Making a difference: How the information desks are handling new responsibilities
In they walked, a young couple accompanying their newborn to an outpatient appointment for a serious condition, when—as a result of current visitor restrictions put in place for the health and safety of all in our facilities—they were told that only one of them was approved to escort their child.
“It was immediately very distressing for them,” says Ashley Smith, clerk III lead for the information desk in the University of Iowa Stead Family Children’s Hospital. “I got them seated comfortably, provided tips on how to get through the approval process quickly, and checked in with them periodically.”
After meeting the exception criteria for their specific clinic, both parents received approval to accompany their child and were quick to show their gratitude toward Smith and the clinical circulator.
“They were so relieved and could not stop thanking us,” says Smith.
Smith’s encounter with the couple was only one of thousands that she’s had with increased traffic to the information desks as a result of hospital changes brought on by COVID-19.
Before COVID-19’s arrival, the information desks were responsible for answering patient information calls, processing valet transactions, selling visitor parking pass booklets, and verifying outpatient appointments and inpatient locations in order to direct patients and visitors through the hospital. Now, the information desks have added a plethora of new responsibilities.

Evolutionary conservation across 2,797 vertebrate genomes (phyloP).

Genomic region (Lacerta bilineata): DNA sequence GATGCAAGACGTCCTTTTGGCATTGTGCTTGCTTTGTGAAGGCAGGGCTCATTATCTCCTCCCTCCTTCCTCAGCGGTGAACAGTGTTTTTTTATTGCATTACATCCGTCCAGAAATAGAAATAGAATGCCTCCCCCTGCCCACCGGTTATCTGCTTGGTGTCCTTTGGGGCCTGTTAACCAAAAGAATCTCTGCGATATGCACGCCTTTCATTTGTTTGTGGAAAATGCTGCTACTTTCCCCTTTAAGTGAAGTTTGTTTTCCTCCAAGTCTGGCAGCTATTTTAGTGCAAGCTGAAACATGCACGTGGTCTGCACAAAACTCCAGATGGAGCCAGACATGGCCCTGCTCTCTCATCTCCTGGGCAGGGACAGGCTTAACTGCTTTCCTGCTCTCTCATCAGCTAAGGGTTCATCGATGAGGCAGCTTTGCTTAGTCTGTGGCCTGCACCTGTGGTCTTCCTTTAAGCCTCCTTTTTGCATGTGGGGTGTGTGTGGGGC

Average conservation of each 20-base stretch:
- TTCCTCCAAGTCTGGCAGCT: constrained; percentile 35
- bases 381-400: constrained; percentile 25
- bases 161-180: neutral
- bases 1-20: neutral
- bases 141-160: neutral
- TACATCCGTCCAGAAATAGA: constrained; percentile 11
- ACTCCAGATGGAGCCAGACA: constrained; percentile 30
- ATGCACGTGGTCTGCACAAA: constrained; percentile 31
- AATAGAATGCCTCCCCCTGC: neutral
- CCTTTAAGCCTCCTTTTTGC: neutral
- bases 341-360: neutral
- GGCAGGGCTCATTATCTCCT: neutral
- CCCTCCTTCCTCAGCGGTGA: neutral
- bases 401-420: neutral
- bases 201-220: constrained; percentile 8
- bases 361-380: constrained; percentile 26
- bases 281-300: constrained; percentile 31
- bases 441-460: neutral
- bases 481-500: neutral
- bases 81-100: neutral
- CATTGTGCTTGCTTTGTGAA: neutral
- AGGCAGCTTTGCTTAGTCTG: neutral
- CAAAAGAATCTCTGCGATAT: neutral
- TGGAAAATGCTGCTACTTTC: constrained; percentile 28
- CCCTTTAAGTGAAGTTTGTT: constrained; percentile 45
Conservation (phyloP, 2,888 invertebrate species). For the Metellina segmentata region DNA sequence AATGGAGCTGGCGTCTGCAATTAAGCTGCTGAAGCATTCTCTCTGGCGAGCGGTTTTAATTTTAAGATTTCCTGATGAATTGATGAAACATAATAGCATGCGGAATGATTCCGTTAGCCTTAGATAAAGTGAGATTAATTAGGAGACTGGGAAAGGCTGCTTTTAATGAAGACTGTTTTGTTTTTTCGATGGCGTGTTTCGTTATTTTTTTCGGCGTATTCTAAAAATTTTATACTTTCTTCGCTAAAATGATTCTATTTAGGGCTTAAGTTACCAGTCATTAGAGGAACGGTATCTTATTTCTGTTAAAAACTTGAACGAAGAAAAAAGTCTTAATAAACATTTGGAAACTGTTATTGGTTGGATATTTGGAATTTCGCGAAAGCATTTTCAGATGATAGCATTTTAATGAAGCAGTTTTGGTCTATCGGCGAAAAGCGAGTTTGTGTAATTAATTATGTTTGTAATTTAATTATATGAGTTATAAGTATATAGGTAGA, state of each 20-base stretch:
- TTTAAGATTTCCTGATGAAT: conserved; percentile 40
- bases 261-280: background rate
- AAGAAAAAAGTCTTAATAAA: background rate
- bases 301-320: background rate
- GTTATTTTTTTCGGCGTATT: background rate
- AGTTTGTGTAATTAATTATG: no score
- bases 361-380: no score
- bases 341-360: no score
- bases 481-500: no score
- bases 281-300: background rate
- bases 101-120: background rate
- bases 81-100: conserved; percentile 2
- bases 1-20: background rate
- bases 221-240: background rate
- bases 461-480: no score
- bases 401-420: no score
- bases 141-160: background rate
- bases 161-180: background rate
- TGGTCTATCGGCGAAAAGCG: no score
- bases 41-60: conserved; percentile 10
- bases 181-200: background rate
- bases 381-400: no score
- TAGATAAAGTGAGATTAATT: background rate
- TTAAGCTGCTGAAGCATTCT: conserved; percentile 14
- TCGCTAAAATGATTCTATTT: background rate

“Not only are we troubleshooting situations for patients and visitors and giving directions, but the majority of our desks are also integrated into the screening itself so we are filling the role of an additional Epic screener checking every patient and visitor that walks through the door,” says Smith.
The desk staff also troubleshoot problems for screeners, explain restrictions, help patients contact clinics for approved visitors, and arrange delivery of patient belongings.
Why they do it
Despite the rush of new responsibilities, Smith emphasizes that motivation is never hard to find.
“I just try to remember that I need to stay positive for the patients we see,” says Smith. “If I can make their experience even the tiniest bit better, I will. If I can calm their anxiety, make them smile, share in the joy or the pain, or give them confidence, I’m going to do it. I just think about the valuable work that we do here and that keeps me going.”
One thing Smith always remembers is that every UI Health Care employee contributes to the excellent care we strive to provide to the patients we see.
“As a clerk I may not be ‘changing the world,’ but I am making a difference,” she says. “I can see it on their faces. That’s what motivates me.”